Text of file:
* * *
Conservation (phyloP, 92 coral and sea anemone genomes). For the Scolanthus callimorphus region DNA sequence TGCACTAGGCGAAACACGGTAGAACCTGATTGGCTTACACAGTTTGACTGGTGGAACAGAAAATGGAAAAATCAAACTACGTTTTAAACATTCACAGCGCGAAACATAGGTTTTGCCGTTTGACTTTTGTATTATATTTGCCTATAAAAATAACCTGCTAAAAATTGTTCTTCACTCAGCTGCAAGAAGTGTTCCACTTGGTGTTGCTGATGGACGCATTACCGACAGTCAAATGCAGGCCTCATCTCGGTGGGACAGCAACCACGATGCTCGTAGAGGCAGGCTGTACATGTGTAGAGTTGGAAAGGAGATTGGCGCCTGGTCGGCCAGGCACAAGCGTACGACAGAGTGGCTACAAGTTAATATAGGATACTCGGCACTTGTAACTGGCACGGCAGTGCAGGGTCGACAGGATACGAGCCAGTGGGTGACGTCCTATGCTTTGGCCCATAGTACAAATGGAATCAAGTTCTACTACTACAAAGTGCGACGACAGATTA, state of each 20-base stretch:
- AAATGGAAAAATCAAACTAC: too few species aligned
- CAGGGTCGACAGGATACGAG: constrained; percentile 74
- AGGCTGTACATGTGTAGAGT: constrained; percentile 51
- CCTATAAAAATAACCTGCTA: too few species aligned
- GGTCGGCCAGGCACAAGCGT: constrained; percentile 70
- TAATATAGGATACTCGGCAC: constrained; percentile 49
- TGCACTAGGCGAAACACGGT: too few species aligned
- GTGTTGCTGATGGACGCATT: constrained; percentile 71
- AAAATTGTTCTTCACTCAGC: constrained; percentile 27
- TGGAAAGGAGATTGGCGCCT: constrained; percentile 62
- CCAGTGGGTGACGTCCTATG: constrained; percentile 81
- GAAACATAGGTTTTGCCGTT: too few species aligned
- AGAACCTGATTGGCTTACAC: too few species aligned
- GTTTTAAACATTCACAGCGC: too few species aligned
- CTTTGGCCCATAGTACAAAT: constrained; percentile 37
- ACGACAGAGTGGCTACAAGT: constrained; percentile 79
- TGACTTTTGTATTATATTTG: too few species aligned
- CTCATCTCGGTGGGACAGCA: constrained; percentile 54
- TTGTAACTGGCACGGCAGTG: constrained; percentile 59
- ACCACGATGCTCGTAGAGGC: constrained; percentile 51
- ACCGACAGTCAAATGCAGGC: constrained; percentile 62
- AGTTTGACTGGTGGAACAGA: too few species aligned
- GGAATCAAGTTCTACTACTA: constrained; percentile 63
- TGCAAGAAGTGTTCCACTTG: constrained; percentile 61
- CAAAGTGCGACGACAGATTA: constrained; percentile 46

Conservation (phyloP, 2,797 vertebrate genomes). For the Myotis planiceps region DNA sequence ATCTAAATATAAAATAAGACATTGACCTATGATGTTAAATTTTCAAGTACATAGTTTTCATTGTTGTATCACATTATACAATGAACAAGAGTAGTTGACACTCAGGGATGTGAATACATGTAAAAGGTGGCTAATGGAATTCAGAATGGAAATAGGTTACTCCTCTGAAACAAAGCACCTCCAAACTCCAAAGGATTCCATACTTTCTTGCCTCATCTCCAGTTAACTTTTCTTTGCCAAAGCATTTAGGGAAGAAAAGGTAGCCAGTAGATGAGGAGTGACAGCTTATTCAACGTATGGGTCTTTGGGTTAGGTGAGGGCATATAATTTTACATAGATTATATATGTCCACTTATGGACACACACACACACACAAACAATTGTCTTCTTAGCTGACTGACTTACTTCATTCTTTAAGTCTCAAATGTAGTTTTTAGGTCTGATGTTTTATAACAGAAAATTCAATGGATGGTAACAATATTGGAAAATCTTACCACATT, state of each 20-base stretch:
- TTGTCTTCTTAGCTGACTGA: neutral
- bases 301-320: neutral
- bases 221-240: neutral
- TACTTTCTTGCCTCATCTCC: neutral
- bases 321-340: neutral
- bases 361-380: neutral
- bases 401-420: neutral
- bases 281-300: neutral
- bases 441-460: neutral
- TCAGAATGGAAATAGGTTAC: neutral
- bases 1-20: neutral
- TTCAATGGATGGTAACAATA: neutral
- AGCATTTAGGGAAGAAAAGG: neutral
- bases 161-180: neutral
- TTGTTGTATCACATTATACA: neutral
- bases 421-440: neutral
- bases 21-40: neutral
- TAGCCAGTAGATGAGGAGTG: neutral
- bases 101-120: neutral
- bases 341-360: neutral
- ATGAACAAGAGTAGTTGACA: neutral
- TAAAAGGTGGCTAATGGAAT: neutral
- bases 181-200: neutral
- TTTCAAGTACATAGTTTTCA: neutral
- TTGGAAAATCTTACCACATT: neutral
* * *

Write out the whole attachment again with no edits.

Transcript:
Conservation (phyloP, 92 coral and sea anemone genomes). For the Scolanthus callimorphus region DNA sequence TGCACTAGGCGAAACACGGTAGAACCTGATTGGCTTACACAGTTTGACTGGTGGAACAGAAAATGGAAAAATCAAACTACGTTTTAAACATTCACAGCGCGAAACATAGGTTTTGCCGTTTGACTTTTGTATTATATTTGCCTATAAAAATAACCTGCTAAAAATTGTTCTTCACTCAGCTGCAAGAAGTGTTCCACTTGGTGTTGCTGATGGACGCATTACCGACAGTCAAATGCAGGCCTCATCTCGGTGGGACAGCAACCACGATGCTCGTAGAGGCAGGCTGTACATGTGTAGAGTTGGAAAGGAGATTGGCGCCTGGTCGGCCAGGCACAAGCGTACGACAGAGTGGCTACAAGTTAATATAGGATACTCGGCACTTGTAACTGGCACGGCAGTGCAGGGTCGACAGGATACGAGCCAGTGGGTGACGTCCTATGCTTTGGCCCATAGTACAAATGGAATCAAGTTCTACTACTACAAAGTGCGACGACAGATTA, state of each 20-base stretch:
- AAATGGAAAAATCAAACTAC: too few species aligned
- CAGGGTCGACAGGATACGAG: constrained; percentile 74
- AGGCTGTACATGTGTAGAGT: constrained; percentile 51
- CCTATAAAAATAACCTGCTA: too few species aligned
- GGTCGGCCAGGCACAAGCGT: constrained; percentile 70
- TAATATAGGATACTCGGCAC: constrained; percentile 49
- TGCACTAGGCGAAACACGGT: too few species aligned
- GTGTTGCTGATGGACGCATT: constrained; percentile 71
- AAAATTGTTCTTCACTCAGC: constrained; percentile 27
- TGGAAAGGAGATTGGCGCCT: constrained; percentile 62
- CCAGTGGGTGACGTCCTATG: constrained; percentile 81
- GAAACATAGGTTTTGCCGTT: too few species aligned
- AGAACCTGATTGGCTTACAC: too few species aligned
- GTTTTAAACATTCACAGCGC: too few species aligned
- CTTTGGCCCATAGTACAAAT: constrained; percentile 37
- ACGACAGAGTGGCTACAAGT: constrained; percentile 79
- TGACTTTTGTATTATATTTG: too few species aligned
- CTCATCTCGGTGGGACAGCA: constrained; percentile 54
- TTGTAACTGGCACGGCAGTG: constrained; percentile 59
- ACCACGATGCTCGTAGAGGC: constrained; percentile 51
- ACCGACAGTCAAATGCAGGC: constrained; percentile 62
- AGTTTGACTGGTGGAACAGA: too few species aligned
- GGAATCAAGTTCTACTACTA: constrained; percentile 63
- TGCAAGAAGTGTTCCACTTG: constrained; percentile 61
- CAAAGTGCGACGACAGATTA: constrained; percentile 46

Conservation (phyloP, 2,797 vertebrate genomes). For the Myotis planiceps region DNA sequence ATCTAAATATAAAATAAGACATTGACCTATGATGTTAAATTTTCAAGTACATAGTTTTCATTGTTGTATCACATTATACAATGAACAAGAGTAGTTGACACTCAGGGATGTGAATACATGTAAAAGGTGGCTAATGGAATTCAGAATGGAAATAGGTTACTCCTCTGAAACAAAGCACCTCCAAACTCCAAAGGATTCCATACTTTCTTGCCTCATCTCCAGTTAACTTTTCTTTGCCAAAGCATTTAGGGAAGAAAAGGTAGCCAGTAGATGAGGAGTGACAGCTTATTCAACGTATGGGTCTTTGGGTTAGGTGAGGGCATATAATTTTACATAGATTATATATGTCCACTTATGGACACACACACACACACAAACAATTGTCTTCTTAGCTGACTGACTTACTTCATTCTTTAAGTCTCAAATGTAGTTTTTAGGTCTGATGTTTTATAACAGAAAATTCAATGGATGGTAACAATATTGGAAAATCTTACCACATT, state of each 20-base stretch:
- TTGTCTTCTTAGCTGACTGA: neutral
- bases 301-320: neutral
- bases 221-240: neutral
- TACTTTCTTGCCTCATCTCC: neutral
- bases 321-340: neutral
- bases 361-380: neutral
- bases 401-420: neutral
- bases 281-300: neutral
- bases 441-460: neutral
- TCAGAATGGAAATAGGTTAC: neutral
- bases 1-20: neutral
- TTCAATGGATGGTAACAATA: neutral
- AGCATTTAGGGAAGAAAAGG: neutral
- bases 161-180: neutral
- TTGTTGTATCACATTATACA: neutral
- bases 421-440: neutral
- bases 21-40: neutral
- TAGCCAGTAGATGAGGAGTG: neutral
- bases 101-120: neutral
- bases 341-360: neutral
- ATGAACAAGAGTAGTTGACA: neutral
- TAAAAGGTGGCTAATGGAAT: neutral
- bases 181-200: neutral
- TTTCAAGTACATAGTTTTCA: neutral
- TTGGAAAATCTTACCACATT: neutral